He began his talk looking back at a conference, Adventure '89, where a small group of developers making MUD's, the first multiuser dungeons, got together to brainstorm about the making of MUD's. At Adventure '89, there were only about 10 games shown, but what made them so special was that each one was unique. Though they were all MUD's, all the first virtual worlds, no two of them were the same. Some of them were ones that I remembered at least hearing about, and that others in the room could recall playing, and some were best known for how well they flopped, but that wasn't Dr. Bartle's point. His point was that no two of them were the same. Even the “fantasy” worlds weren't exactly the same. The game “Gods” had player created content. “Mirrorworld” had what he referred to as rolling resets, and “Strata” had it's own internal currency. There were many others he mentioned, and it each really did have something different to it. You couldn't say that any one game was a clone of another because each was unique. But what makes all this innovation, and it truly was innovation, relevant to the game developer today? What does understanding what happened then tell us about what could happen today?
Dr. Bartle pointed out really why all these games were able to be created when they were. His first point was that people had seen what was possible. They had come to recognize that these virtual worlds, even if only in text, were something that others were interested in, and stretched their own imaginations to develop new worlds. Development costs had come down. The cost of a computer was dropping rapidly around 1990, and server technology to run their virtual world on was also becoming within the realm of possibility for many developers. And, of course, people realized that there was money to be made. The biggest hurdle at that time was that there were no decent engines available for developers to use to make their game. They had to do everything from the ground up, basically. But game development was fun, and, of course, relatively new. And graphical virtual worlds grew out of that. Just as there had been “the big three” MUD's when text based MUD's game out, there were “the big three” graphical virtual worlds, Ultima Online, Everquest and Asheron's Call. Then the big four with the addition of Anarchy Online, and the “big five” with the introduction of Dark Age of Camelot. These big worlds show the developers what is feasible just as the first text based MUD's showed the graphic developers what was possible. To quote Dr. Bartle “in the minds of the imaginative, they also show what's possible”.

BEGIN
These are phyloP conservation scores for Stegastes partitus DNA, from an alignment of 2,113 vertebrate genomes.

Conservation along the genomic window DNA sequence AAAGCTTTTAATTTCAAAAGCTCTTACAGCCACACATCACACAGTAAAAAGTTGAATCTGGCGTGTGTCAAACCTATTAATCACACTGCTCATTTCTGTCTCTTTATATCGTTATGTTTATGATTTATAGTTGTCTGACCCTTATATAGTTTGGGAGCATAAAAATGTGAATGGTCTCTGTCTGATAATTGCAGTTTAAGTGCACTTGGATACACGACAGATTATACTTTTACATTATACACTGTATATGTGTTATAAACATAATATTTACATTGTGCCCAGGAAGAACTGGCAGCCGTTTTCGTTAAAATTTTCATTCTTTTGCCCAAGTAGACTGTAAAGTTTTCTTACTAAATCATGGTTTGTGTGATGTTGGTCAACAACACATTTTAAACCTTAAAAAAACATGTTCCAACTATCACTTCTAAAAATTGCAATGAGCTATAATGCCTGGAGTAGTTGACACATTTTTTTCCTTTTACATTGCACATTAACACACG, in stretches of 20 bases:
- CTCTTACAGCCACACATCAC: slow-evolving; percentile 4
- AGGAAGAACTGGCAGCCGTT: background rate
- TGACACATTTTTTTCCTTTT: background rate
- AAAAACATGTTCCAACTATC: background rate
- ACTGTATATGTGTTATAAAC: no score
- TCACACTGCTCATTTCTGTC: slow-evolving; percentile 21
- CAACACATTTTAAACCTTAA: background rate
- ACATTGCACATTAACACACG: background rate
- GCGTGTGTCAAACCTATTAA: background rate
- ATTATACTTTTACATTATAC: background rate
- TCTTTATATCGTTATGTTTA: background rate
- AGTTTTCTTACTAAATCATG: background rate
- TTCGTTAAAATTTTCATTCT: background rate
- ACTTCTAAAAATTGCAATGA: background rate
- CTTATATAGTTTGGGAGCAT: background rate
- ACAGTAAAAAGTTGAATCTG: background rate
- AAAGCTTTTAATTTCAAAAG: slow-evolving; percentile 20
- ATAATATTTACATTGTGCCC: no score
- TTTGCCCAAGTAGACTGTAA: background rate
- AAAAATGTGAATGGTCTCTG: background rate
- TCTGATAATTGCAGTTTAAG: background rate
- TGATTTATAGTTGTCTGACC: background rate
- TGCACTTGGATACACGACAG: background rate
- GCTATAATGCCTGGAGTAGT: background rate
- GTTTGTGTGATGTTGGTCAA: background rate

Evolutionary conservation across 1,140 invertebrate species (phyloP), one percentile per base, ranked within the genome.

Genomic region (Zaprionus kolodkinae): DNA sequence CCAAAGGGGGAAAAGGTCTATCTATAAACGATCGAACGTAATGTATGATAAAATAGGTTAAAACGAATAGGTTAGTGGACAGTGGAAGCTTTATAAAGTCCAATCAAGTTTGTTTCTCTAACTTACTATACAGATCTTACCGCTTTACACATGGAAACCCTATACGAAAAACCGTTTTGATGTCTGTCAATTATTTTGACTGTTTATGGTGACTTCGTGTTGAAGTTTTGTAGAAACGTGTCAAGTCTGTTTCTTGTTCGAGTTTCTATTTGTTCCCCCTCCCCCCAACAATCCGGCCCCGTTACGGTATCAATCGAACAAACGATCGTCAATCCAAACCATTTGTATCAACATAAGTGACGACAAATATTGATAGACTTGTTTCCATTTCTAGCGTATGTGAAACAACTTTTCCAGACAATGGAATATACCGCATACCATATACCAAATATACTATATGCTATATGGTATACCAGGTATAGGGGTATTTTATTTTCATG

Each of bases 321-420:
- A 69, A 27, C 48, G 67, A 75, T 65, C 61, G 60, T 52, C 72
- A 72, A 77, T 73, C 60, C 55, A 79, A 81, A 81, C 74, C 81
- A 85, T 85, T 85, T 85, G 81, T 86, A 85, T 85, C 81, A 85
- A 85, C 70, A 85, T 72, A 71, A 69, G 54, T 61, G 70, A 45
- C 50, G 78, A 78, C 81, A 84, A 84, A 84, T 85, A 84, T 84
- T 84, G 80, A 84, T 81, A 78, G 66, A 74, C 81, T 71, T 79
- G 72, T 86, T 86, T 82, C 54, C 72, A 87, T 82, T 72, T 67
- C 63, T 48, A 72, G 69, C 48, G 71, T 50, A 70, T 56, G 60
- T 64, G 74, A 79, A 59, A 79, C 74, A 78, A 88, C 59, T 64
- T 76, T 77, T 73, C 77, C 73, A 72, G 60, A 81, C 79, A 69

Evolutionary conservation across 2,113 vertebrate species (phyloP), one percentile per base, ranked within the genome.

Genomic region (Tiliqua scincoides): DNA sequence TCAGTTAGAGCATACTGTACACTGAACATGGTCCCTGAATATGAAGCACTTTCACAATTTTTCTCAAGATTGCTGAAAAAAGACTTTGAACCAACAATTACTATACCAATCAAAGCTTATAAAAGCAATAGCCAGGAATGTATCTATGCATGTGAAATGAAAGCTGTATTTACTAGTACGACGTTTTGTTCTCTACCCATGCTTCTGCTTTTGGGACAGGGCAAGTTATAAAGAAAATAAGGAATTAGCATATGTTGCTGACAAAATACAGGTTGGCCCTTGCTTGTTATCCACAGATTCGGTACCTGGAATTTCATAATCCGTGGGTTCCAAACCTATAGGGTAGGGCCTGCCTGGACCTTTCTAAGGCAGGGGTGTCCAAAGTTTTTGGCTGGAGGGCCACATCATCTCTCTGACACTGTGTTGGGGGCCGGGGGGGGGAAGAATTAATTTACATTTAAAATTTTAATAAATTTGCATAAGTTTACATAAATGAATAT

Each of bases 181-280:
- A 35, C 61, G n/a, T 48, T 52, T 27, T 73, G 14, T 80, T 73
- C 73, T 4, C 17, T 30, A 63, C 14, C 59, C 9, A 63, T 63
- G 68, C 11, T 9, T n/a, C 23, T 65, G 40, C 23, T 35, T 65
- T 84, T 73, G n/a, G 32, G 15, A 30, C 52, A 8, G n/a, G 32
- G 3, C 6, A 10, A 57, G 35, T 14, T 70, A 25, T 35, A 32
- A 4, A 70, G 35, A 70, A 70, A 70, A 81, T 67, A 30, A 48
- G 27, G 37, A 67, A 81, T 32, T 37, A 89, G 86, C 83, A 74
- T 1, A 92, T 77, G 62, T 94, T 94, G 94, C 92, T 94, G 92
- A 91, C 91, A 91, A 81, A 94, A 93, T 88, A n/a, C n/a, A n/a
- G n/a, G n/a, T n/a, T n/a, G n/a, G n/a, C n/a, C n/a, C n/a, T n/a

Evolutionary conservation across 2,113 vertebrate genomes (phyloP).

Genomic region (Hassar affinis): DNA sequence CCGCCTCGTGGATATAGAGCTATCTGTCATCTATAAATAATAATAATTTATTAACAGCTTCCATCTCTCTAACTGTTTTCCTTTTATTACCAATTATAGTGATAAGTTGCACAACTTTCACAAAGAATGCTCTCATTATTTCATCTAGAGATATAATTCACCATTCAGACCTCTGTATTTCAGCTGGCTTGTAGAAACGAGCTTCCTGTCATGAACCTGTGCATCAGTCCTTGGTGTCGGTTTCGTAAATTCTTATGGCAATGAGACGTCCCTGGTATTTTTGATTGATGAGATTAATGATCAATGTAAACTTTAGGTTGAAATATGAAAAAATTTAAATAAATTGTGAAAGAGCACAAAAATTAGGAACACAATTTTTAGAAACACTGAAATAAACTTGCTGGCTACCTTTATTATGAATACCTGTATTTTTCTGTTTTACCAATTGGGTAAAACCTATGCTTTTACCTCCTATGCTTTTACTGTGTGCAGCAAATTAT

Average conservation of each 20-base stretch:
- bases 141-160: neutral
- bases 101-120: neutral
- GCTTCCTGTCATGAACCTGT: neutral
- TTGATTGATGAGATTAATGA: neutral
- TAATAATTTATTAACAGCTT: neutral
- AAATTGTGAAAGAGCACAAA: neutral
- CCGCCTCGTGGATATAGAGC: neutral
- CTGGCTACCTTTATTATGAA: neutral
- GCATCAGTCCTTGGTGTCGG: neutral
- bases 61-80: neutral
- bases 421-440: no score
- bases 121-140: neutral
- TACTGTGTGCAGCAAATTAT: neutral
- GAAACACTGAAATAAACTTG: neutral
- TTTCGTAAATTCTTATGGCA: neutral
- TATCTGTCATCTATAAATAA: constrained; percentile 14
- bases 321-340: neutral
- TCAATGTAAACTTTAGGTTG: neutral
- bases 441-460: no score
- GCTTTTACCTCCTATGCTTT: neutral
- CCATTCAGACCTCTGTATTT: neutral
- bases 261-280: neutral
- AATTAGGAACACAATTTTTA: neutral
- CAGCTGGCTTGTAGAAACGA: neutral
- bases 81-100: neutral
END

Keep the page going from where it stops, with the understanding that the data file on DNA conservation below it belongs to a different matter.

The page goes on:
The difference between players who want to be designers and true game designers is that players who want to be designers just want to play their own design. They think that infamous “well how hard can it be” line, and decide that if no one else is going to make the game they want to play, they'll make it themselves. If, on the other hand, you get people together with actual design talent, what he referred to as a “critical mass of talent”, you get that same “flowering” of game design that happened back in 1989. And the hopeful part for indie game developers is that it could be happening now! The same set of circumstances that came together in 1989 is happening again. Costs of development are coming down. Successful virtual worlds have proven that there is money to be made. And one of the hurdles facing developers in 1989 is quickly being overcome in 2007 with the opening up of already created game engines.